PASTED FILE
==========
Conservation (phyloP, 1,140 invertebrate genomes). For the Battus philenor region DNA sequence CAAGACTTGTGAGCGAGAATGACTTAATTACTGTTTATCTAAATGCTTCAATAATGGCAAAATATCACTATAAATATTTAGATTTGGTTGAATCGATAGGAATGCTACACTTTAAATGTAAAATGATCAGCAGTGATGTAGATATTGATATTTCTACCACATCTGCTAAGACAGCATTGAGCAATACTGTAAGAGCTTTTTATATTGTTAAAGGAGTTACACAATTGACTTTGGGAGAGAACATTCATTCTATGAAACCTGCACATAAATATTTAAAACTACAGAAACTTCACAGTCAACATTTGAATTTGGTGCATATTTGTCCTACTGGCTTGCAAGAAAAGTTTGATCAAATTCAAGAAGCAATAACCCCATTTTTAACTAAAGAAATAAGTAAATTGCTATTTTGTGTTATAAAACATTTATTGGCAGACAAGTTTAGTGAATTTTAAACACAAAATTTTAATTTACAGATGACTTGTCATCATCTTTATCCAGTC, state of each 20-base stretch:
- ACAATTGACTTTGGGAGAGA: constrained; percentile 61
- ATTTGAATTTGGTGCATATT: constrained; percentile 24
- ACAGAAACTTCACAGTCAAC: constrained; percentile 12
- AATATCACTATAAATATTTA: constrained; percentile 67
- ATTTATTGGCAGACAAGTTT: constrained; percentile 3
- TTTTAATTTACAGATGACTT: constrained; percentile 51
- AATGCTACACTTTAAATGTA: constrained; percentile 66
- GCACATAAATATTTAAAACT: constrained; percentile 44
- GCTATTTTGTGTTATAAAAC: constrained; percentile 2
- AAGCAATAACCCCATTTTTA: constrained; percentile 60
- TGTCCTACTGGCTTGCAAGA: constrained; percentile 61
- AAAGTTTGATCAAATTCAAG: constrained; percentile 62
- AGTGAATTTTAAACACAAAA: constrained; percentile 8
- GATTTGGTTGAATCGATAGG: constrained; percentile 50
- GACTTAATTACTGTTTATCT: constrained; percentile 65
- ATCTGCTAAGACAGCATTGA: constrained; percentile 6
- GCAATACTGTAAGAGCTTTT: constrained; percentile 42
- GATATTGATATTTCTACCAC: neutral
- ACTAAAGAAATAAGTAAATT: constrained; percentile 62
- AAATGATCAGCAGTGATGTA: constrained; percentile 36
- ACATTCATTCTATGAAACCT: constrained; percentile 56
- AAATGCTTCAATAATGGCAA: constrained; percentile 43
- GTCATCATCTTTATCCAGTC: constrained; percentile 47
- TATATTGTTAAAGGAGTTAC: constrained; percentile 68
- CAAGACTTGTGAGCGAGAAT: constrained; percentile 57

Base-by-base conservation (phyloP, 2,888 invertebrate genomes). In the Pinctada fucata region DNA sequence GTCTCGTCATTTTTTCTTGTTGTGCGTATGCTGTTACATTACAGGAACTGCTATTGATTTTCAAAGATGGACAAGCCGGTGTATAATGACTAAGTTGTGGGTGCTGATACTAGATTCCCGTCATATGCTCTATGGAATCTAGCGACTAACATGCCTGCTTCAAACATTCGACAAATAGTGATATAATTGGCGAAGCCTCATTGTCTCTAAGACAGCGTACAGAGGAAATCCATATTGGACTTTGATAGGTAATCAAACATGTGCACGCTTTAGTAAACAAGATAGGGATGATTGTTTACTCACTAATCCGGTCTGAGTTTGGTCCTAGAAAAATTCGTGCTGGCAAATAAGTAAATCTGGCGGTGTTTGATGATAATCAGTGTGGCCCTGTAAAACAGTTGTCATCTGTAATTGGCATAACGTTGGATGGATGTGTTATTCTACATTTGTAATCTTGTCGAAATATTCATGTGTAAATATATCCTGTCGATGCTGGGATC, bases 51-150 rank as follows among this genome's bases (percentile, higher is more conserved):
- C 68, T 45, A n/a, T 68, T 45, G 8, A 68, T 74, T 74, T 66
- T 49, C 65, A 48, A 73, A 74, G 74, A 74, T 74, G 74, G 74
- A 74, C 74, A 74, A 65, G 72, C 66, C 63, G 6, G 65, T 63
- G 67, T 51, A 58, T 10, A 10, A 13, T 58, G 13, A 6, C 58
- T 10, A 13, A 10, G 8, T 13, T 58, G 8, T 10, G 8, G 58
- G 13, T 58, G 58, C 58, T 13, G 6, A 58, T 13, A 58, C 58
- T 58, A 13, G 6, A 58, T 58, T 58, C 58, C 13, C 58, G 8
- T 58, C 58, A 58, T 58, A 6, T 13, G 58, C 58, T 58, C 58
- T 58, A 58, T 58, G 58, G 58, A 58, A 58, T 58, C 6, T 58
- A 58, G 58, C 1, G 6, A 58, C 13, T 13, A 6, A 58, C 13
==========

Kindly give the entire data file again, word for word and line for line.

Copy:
Conservation (phyloP, 1,140 invertebrate genomes). For the Battus philenor region DNA sequence CAAGACTTGTGAGCGAGAATGACTTAATTACTGTTTATCTAAATGCTTCAATAATGGCAAAATATCACTATAAATATTTAGATTTGGTTGAATCGATAGGAATGCTACACTTTAAATGTAAAATGATCAGCAGTGATGTAGATATTGATATTTCTACCACATCTGCTAAGACAGCATTGAGCAATACTGTAAGAGCTTTTTATATTGTTAAAGGAGTTACACAATTGACTTTGGGAGAGAACATTCATTCTATGAAACCTGCACATAAATATTTAAAACTACAGAAACTTCACAGTCAACATTTGAATTTGGTGCATATTTGTCCTACTGGCTTGCAAGAAAAGTTTGATCAAATTCAAGAAGCAATAACCCCATTTTTAACTAAAGAAATAAGTAAATTGCTATTTTGTGTTATAAAACATTTATTGGCAGACAAGTTTAGTGAATTTTAAACACAAAATTTTAATTTACAGATGACTTGTCATCATCTTTATCCAGTC, state of each 20-base stretch:
- ACAATTGACTTTGGGAGAGA: constrained; percentile 61
- ATTTGAATTTGGTGCATATT: constrained; percentile 24
- ACAGAAACTTCACAGTCAAC: constrained; percentile 12
- AATATCACTATAAATATTTA: constrained; percentile 67
- ATTTATTGGCAGACAAGTTT: constrained; percentile 3
- TTTTAATTTACAGATGACTT: constrained; percentile 51
- AATGCTACACTTTAAATGTA: constrained; percentile 66
- GCACATAAATATTTAAAACT: constrained; percentile 44
- GCTATTTTGTGTTATAAAAC: constrained; percentile 2
- AAGCAATAACCCCATTTTTA: constrained; percentile 60
- TGTCCTACTGGCTTGCAAGA: constrained; percentile 61
- AAAGTTTGATCAAATTCAAG: constrained; percentile 62
- AGTGAATTTTAAACACAAAA: constrained; percentile 8
- GATTTGGTTGAATCGATAGG: constrained; percentile 50
- GACTTAATTACTGTTTATCT: constrained; percentile 65
- ATCTGCTAAGACAGCATTGA: constrained; percentile 6
- GCAATACTGTAAGAGCTTTT: constrained; percentile 42
- GATATTGATATTTCTACCAC: neutral
- ACTAAAGAAATAAGTAAATT: constrained; percentile 62
- AAATGATCAGCAGTGATGTA: constrained; percentile 36
- ACATTCATTCTATGAAACCT: constrained; percentile 56
- AAATGCTTCAATAATGGCAA: constrained; percentile 43
- GTCATCATCTTTATCCAGTC: constrained; percentile 47
- TATATTGTTAAAGGAGTTAC: constrained; percentile 68
- CAAGACTTGTGAGCGAGAAT: constrained; percentile 57

Base-by-base conservation (phyloP, 2,888 invertebrate genomes). In the Pinctada fucata region DNA sequence GTCTCGTCATTTTTTCTTGTTGTGCGTATGCTGTTACATTACAGGAACTGCTATTGATTTTCAAAGATGGACAAGCCGGTGTATAATGACTAAGTTGTGGGTGCTGATACTAGATTCCCGTCATATGCTCTATGGAATCTAGCGACTAACATGCCTGCTTCAAACATTCGACAAATAGTGATATAATTGGCGAAGCCTCATTGTCTCTAAGACAGCGTACAGAGGAAATCCATATTGGACTTTGATAGGTAATCAAACATGTGCACGCTTTAGTAAACAAGATAGGGATGATTGTTTACTCACTAATCCGGTCTGAGTTTGGTCCTAGAAAAATTCGTGCTGGCAAATAAGTAAATCTGGCGGTGTTTGATGATAATCAGTGTGGCCCTGTAAAACAGTTGTCATCTGTAATTGGCATAACGTTGGATGGATGTGTTATTCTACATTTGTAATCTTGTCGAAATATTCATGTGTAAATATATCCTGTCGATGCTGGGATC, bases 51-150 rank as follows among this genome's bases (percentile, higher is more conserved):
- C 68, T 45, A n/a, T 68, T 45, G 8, A 68, T 74, T 74, T 66
- T 49, C 65, A 48, A 73, A 74, G 74, A 74, T 74, G 74, G 74
- A 74, C 74, A 74, A 65, G 72, C 66, C 63, G 6, G 65, T 63
- G 67, T 51, A 58, T 10, A 10, A 13, T 58, G 13, A 6, C 58
- T 10, A 13, A 10, G 8, T 13, T 58, G 8, T 10, G 8, G 58
- G 13, T 58, G 58, C 58, T 13, G 6, A 58, T 13, A 58, C 58
- T 58, A 13, G 6, A 58, T 58, T 58, C 58, C 13, C 58, G 8
- T 58, C 58, A 58, T 58, A 6, T 13, G 58, C 58, T 58, C 58
- T 58, A 58, T 58, G 58, G 58, A 58, A 58, T 58, C 6, T 58
- A 58, G 58, C 1, G 6, A 58, C 13, T 13, A 6, A 58, C 13